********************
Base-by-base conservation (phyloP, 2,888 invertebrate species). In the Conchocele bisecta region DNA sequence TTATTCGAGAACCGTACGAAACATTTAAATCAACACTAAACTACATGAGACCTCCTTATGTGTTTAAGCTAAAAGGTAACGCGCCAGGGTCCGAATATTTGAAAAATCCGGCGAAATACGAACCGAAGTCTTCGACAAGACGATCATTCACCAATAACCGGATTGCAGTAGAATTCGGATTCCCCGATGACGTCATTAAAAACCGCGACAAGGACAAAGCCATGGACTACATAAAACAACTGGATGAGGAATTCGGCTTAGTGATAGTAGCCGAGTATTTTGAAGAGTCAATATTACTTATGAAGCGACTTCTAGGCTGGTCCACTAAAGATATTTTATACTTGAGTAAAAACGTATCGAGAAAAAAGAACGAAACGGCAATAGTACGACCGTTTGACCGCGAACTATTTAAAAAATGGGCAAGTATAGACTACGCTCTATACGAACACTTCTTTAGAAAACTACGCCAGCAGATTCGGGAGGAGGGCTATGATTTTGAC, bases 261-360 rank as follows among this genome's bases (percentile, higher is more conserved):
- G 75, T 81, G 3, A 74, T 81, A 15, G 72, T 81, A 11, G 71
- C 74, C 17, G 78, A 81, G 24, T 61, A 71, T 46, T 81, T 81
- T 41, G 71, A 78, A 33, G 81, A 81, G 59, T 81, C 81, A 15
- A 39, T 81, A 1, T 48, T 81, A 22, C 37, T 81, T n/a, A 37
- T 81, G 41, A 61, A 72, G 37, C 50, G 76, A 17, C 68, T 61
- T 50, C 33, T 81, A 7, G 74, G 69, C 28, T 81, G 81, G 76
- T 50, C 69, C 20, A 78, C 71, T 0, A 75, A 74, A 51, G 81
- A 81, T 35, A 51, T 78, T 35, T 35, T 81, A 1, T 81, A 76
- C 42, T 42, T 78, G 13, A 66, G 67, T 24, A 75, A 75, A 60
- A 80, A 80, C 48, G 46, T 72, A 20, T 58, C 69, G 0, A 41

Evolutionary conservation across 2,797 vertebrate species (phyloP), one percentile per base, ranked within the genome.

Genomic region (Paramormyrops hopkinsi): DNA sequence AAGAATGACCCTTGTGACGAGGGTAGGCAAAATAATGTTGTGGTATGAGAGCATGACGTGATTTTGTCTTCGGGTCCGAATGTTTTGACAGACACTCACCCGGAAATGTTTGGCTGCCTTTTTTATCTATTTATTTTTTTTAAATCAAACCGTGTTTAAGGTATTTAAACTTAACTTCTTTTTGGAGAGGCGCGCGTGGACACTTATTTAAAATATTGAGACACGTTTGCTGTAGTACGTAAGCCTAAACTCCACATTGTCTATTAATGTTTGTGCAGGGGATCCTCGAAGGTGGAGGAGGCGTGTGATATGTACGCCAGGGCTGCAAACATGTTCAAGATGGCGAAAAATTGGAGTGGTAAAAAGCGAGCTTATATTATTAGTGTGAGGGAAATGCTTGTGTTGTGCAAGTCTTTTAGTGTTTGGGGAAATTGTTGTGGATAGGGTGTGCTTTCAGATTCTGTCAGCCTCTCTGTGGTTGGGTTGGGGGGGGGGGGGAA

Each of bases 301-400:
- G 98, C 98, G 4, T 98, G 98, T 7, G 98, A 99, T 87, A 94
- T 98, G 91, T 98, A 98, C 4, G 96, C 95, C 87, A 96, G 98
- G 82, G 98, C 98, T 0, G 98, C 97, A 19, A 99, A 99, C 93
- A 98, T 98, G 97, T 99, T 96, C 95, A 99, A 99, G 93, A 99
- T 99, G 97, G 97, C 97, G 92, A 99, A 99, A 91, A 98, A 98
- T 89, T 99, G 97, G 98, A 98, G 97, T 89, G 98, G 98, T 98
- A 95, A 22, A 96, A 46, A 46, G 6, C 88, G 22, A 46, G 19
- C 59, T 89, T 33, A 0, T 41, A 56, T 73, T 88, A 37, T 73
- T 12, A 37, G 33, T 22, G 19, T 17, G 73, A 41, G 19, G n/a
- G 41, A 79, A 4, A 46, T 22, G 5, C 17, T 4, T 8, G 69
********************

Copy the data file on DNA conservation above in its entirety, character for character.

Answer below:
Base-by-base conservation (phyloP, 2,888 invertebrate species). In the Conchocele bisecta region DNA sequence TTATTCGAGAACCGTACGAAACATTTAAATCAACACTAAACTACATGAGACCTCCTTATGTGTTTAAGCTAAAAGGTAACGCGCCAGGGTCCGAATATTTGAAAAATCCGGCGAAATACGAACCGAAGTCTTCGACAAGACGATCATTCACCAATAACCGGATTGCAGTAGAATTCGGATTCCCCGATGACGTCATTAAAAACCGCGACAAGGACAAAGCCATGGACTACATAAAACAACTGGATGAGGAATTCGGCTTAGTGATAGTAGCCGAGTATTTTGAAGAGTCAATATTACTTATGAAGCGACTTCTAGGCTGGTCCACTAAAGATATTTTATACTTGAGTAAAAACGTATCGAGAAAAAAGAACGAAACGGCAATAGTACGACCGTTTGACCGCGAACTATTTAAAAAATGGGCAAGTATAGACTACGCTCTATACGAACACTTCTTTAGAAAACTACGCCAGCAGATTCGGGAGGAGGGCTATGATTTTGAC, bases 261-360 rank as follows among this genome's bases (percentile, higher is more conserved):
- G 75, T 81, G 3, A 74, T 81, A 15, G 72, T 81, A 11, G 71
- C 74, C 17, G 78, A 81, G 24, T 61, A 71, T 46, T 81, T 81
- T 41, G 71, A 78, A 33, G 81, A 81, G 59, T 81, C 81, A 15
- A 39, T 81, A 1, T 48, T 81, A 22, C 37, T 81, T n/a, A 37
- T 81, G 41, A 61, A 72, G 37, C 50, G 76, A 17, C 68, T 61
- T 50, C 33, T 81, A 7, G 74, G 69, C 28, T 81, G 81, G 76
- T 50, C 69, C 20, A 78, C 71, T 0, A 75, A 74, A 51, G 81
- A 81, T 35, A 51, T 78, T 35, T 35, T 81, A 1, T 81, A 76
- C 42, T 42, T 78, G 13, A 66, G 67, T 24, A 75, A 75, A 60
- A 80, A 80, C 48, G 46, T 72, A 20, T 58, C 69, G 0, A 41

Evolutionary conservation across 2,797 vertebrate species (phyloP), one percentile per base, ranked within the genome.

Genomic region (Paramormyrops hopkinsi): DNA sequence AAGAATGACCCTTGTGACGAGGGTAGGCAAAATAATGTTGTGGTATGAGAGCATGACGTGATTTTGTCTTCGGGTCCGAATGTTTTGACAGACACTCACCCGGAAATGTTTGGCTGCCTTTTTTATCTATTTATTTTTTTTAAATCAAACCGTGTTTAAGGTATTTAAACTTAACTTCTTTTTGGAGAGGCGCGCGTGGACACTTATTTAAAATATTGAGACACGTTTGCTGTAGTACGTAAGCCTAAACTCCACATTGTCTATTAATGTTTGTGCAGGGGATCCTCGAAGGTGGAGGAGGCGTGTGATATGTACGCCAGGGCTGCAAACATGTTCAAGATGGCGAAAAATTGGAGTGGTAAAAAGCGAGCTTATATTATTAGTGTGAGGGAAATGCTTGTGTTGTGCAAGTCTTTTAGTGTTTGGGGAAATTGTTGTGGATAGGGTGTGCTTTCAGATTCTGTCAGCCTCTCTGTGGTTGGGTTGGGGGGGGGGGGGAA

Each of bases 301-400:
- G 98, C 98, G 4, T 98, G 98, T 7, G 98, A 99, T 87, A 94
- T 98, G 91, T 98, A 98, C 4, G 96, C 95, C 87, A 96, G 98
- G 82, G 98, C 98, T 0, G 98, C 97, A 19, A 99, A 99, C 93
- A 98, T 98, G 97, T 99, T 96, C 95, A 99, A 99, G 93, A 99
- T 99, G 97, G 97, C 97, G 92, A 99, A 99, A 91, A 98, A 98
- T 89, T 99, G 97, G 98, A 98, G 97, T 89, G 98, G 98, T 98
- A 95, A 22, A 96, A 46, A 46, G 6, C 88, G 22, A 46, G 19
- C 59, T 89, T 33, A 0, T 41, A 56, T 73, T 88, A 37, T 73
- T 12, A 37, G 33, T 22, G 19, T 17, G 73, A 41, G 19, G n/a
- G 41, A 79, A 4, A 46, T 22, G 5, C 17, T 4, T 8, G 69